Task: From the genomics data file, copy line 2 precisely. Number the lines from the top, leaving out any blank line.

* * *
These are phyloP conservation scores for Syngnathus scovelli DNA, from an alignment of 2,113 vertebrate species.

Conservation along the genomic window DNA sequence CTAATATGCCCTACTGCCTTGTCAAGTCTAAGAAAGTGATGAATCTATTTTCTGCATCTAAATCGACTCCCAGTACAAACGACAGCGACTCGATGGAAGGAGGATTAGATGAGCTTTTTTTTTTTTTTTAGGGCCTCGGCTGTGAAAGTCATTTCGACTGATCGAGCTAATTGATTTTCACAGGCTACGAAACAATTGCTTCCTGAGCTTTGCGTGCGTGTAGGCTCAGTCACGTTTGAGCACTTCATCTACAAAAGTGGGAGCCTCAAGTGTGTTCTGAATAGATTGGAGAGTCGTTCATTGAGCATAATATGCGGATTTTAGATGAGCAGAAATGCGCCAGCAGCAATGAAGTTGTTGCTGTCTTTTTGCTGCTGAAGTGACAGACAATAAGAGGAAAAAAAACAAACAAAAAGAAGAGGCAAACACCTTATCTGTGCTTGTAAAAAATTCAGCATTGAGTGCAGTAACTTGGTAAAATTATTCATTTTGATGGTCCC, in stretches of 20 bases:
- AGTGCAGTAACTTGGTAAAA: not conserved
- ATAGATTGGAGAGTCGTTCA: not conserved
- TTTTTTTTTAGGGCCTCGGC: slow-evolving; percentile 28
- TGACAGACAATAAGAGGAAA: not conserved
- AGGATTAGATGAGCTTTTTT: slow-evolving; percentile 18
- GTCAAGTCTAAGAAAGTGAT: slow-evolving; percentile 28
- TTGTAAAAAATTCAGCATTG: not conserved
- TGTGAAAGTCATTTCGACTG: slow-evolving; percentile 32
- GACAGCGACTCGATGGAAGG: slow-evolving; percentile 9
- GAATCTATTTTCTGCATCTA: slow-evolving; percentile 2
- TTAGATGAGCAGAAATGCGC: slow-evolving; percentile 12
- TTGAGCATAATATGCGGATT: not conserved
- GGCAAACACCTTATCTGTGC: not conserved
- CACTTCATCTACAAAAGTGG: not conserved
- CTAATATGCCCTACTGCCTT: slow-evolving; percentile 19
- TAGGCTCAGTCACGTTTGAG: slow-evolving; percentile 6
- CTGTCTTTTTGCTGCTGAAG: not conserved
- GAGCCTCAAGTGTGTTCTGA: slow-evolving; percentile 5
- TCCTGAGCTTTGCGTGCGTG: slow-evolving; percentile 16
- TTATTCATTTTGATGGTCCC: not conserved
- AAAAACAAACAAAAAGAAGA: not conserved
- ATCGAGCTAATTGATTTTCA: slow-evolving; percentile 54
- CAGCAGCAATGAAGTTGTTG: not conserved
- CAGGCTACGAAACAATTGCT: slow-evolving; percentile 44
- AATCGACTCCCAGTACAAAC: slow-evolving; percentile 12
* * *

Conservation along the genomic window DNA sequence CTAATATGCCCTACTGCCTTGTCAAGTCTAAGAAAGTGATGAATCTATTTTCTGCATCTAAATCGACTCCCAGTACAAACGACAGCGACTCGATGGAAGGAGGATTAGATGAGCTTTTTTTTTTTTTTTAGGGCCTCGGCTGTGAAAGTCATTTCGACTGATCGAGCTAATTGATTTTCACAGGCTACGAAACAATTGCTTCCTGAGCTTTGCGTGCGTGTAGGCTCAGTCACGTTTGAGCACTTCATCTACAAAAGTGGGAGCCTCAAGTGTGTTCTGAATAGATTGGAGAGTCGTTCATTGAGCATAATATGCGGATTTTAGATGAGCAGAAATGCGCCAGCAGCAATGAAGTTGTTGCTGTCTTTTTGCTGCTGAAGTGACAGACAATAAGAGGAAAAAAAACAAACAAAAAGAAGAGGCAAACACCTTATCTGTGCTTGTAAAAAATTCAGCATTGAGTGCAGTAACTTGGTAAAATTATTCATTTTGATGGTCCC, in stretches of 20 bases: